I will be formally retired at the end of August, 2020, but will still be working on unfinished projects in my office and lab on Warren Square until August, 2021.
My lab focuses on the functional, morphological, ecological and evolutionary foundations of some behaviors of ectothermic tetrapods, particularly legless ones, like snakes. The behavior I have looked at most intensely is feeding behavior, but other maintenance behaviors, like drinking and locomotion, have also been examined. My primary interests lie in applying anatomical data to natural history and evolutionary problems. I am particularly interested in finding out how the highly specialized feeding apparatus of snakes has evolved. My research applies behavioral data to anatomy, basically using behavior to guide anatomical analysis. I do what I do because I like to watch living animals—both in the lab and in the field—and I have always been fascinated by animal structure and how it defines behavior. Most of the anatomical analysis is done at gross and microdissectional levels but histological data are also collected to answer specific questions when tissue organization becomes relevant.
Movement of my office and lab to smaller quarters in 2013 terminated my role as a graduate advisor. However, I still advise undergraduate research students. They explore a variety of functional and morphological projects, broadening my perspectives (and, hopefully, theirs as well), and periodically producing enough data for publication
Burbrink, F. T., Grazziotin, F. G., Pyron, R. A., Cundall, D., Donnellan, S., Irish, F., Keogh, J. S., Kraus, F., Murphy, R. W., Noonan, B., Raxworthy, C. J., Ruane, S., Lemmon, A. R., Lemmon, E. M., & Zaher, H. (2020). Interrogating genomic-scale data for Squamata (lizards, snakes, and amphisbaenians) shows no support for key traditional morphological relationships. Systematic Biology 69:502-520.
Cundall, D., A. Deufel, and F. Irish. 2007. Feeding in boas and pythons: motor recruitment patterns during striking, pp 169-197. In: Biology of the Boas and Pythons, R. W. Henderson and R. Powell (eds.), Eagle Mountain Publishing.
Buckley, C. A., J. E. Schneider, and D. Cundall. 2007. Kinematic analysis of an appetitive food-handling behavior: the functional morphology of Syrian hamster cheek pouches. J. Exp. Biol. 210:3096-3106.
Pattishall, A. and D. Cundall. 2008. Dynamic changes in body form during swimming in water snakes, Nerodia sipedon. Zoology 111:48-61.
Cundall, D. and F. Irish. 2008. The snake skull, pp. 349-692. In: Biology of the Reptilia, Vol. 20, Morphology H, C. Gans, A. S. Gaunt, and K. Adler (eds.). Society for the Study of Amphibians and Reptiles, Ithaca, NY.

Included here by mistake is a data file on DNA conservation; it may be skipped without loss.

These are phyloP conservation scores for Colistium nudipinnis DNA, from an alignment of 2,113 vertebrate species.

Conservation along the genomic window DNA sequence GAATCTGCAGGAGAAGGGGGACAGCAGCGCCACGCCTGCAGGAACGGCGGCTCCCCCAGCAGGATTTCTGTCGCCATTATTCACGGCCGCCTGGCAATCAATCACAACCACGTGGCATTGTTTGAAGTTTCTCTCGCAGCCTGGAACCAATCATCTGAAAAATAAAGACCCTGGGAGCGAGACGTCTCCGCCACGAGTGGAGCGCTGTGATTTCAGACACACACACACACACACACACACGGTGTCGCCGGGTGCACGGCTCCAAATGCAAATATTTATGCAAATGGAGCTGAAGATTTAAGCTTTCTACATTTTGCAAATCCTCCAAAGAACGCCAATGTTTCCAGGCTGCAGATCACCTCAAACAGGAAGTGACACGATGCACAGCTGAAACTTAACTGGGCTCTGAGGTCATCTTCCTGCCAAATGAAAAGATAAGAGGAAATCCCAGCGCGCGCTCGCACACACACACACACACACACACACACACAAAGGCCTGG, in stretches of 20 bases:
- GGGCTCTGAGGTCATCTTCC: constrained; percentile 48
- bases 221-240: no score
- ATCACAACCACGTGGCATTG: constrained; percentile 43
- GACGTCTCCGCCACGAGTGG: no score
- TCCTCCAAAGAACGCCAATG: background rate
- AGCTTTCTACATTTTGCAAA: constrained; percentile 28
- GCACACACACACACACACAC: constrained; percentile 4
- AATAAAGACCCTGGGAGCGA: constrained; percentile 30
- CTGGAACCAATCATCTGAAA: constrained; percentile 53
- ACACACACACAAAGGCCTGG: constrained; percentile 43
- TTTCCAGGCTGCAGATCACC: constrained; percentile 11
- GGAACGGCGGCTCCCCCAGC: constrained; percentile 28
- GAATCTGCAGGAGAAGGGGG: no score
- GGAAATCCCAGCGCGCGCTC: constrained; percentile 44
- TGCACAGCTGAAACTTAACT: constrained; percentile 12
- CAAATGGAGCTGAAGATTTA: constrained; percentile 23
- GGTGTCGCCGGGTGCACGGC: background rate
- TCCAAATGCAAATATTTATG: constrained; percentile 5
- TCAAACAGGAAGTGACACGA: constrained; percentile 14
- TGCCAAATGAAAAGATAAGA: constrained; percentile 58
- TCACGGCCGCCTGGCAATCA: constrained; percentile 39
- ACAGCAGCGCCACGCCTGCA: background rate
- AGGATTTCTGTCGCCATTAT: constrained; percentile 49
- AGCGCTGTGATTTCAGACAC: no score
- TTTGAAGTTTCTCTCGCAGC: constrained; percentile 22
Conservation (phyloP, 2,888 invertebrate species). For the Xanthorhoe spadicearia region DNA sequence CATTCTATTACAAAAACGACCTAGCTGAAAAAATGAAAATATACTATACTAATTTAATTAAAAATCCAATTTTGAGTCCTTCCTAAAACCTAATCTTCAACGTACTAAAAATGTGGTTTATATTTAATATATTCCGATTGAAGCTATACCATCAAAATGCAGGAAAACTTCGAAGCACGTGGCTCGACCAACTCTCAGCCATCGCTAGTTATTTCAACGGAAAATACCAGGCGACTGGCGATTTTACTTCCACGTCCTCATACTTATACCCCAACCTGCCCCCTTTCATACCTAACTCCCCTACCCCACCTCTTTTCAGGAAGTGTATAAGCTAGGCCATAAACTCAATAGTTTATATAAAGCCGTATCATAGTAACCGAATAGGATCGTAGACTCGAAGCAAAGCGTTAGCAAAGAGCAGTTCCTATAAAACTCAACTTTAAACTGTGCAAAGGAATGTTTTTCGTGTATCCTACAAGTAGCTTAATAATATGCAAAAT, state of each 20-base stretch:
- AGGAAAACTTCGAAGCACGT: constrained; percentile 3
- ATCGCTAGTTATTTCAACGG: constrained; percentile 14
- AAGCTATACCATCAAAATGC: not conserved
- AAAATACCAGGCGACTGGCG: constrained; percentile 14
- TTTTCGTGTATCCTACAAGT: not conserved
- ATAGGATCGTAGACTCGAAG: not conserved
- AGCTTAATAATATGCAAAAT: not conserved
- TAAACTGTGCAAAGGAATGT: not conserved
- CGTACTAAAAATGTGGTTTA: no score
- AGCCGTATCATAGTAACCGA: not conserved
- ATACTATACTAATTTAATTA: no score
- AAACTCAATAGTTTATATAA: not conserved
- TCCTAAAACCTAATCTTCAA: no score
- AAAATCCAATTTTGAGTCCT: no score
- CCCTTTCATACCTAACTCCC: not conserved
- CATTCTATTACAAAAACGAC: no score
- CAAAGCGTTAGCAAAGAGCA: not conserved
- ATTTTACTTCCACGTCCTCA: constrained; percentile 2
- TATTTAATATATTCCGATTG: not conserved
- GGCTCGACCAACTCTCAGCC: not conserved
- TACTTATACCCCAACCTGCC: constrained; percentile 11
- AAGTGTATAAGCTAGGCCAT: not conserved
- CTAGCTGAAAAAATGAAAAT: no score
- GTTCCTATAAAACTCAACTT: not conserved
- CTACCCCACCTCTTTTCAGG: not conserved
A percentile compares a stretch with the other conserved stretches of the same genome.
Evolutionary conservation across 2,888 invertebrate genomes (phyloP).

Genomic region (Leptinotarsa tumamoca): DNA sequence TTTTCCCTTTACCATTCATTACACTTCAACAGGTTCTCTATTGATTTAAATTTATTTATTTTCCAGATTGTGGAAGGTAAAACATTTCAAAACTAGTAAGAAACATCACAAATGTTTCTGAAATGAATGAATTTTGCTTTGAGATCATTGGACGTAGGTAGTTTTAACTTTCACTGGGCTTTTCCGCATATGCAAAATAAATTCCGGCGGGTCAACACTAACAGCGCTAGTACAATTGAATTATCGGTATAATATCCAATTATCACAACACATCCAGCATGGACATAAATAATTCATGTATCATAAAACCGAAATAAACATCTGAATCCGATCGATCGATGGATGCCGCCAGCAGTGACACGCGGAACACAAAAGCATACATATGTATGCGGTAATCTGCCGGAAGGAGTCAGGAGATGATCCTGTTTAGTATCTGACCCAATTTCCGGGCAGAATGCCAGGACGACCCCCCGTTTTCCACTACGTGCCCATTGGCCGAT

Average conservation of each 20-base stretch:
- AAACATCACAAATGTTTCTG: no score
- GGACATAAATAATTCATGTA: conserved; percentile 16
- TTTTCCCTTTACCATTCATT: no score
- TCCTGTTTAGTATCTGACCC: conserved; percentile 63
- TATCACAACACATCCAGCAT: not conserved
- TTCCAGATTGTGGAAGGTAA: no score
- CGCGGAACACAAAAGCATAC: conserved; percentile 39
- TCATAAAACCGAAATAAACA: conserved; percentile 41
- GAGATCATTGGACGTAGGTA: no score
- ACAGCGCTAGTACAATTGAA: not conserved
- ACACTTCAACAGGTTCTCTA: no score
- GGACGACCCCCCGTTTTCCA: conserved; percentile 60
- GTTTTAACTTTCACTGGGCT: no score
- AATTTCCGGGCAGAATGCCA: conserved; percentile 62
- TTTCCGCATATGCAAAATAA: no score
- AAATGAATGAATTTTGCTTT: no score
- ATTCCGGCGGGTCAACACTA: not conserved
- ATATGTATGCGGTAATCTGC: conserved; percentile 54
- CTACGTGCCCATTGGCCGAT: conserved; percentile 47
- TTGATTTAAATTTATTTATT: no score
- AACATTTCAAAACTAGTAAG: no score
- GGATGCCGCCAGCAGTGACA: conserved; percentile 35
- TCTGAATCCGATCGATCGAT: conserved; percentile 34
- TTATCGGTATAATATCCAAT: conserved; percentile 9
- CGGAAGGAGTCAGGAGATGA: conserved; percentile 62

Cover Article for the journal, and reviewed in the New Scientist, on the Discovery Channel Canada, and on CBC's nightly current events radio show "As It Happens", which is carried by some NPR stations.
Close, M., S. Perni, C. Franzini-Armstrong, D. Cundall. 2014. Highly extensible skeletal muscle in snakes. J. Exp. Biol. 217, 2445-2448.
Cundall, D. 2014. Review of “How Snakes Work: Structure, Function, and Behavior of the World’s Snakes” by Harvey B. Lillywhite. Herp. Rev. 45:363-366.
Cundall, D., A. Deufel, G. MacGregor, A. Pattishall, and M. Richter. 2016. Effects of size, condition, measurer and time on measurements of snakes. Herpetologica 72, 227-234.
Fernandez, E., F. Irish, D. Cundall. 2017. How a frog, Pipa pipa, succeeds or fails in catching fish. Copeia 105, 108-119.
- Awarded best paper in herpetology in Copeia for 2017
Cundall, D., E. Fernandez, F. Irish. 2017. The suction mechanism of the pipid frog, Pipa pipa (Linnaeus, 1758). J. Morphol. 278, 1229-1240. (DOI: 10.1002.jmor.20707)
Cundall, D. 2019. A few puzzles in the evolution of feeding mechanisms in snakes. Herpetologica 75, 99-107.
The Cundall Lab, 2019
from left: Celina Berrios, Alex Megerle, Ashley Paquin
Courses taught by Professor Cundall
BioS 121 - Core III: Integrative and Comparative Biology
Co-taught with Professor Itzkowitz
BioS 234 - Comparative Vertebrate Anatomy
A dissection lab is part of the course and counts for two credits of advanced lab.
BioS 313 - Vertebrate Histology
A microscope-based lab is built into the course and counts for two credits of advanced lab. The course covers cell and tissue organization of all vertebrate (including human) organ systems.
BioS 314 - Vertebrate Development
A microscope-based lab is built into the course and counts for two credits of advanced lab.
BioS 329/429 - Herpetology
The course involves one-day weekend field trips for the first six weeks and varied lab experiences. Counts for one credit of advanced lab.
I also participate in the following:
When asked, I have taught the following: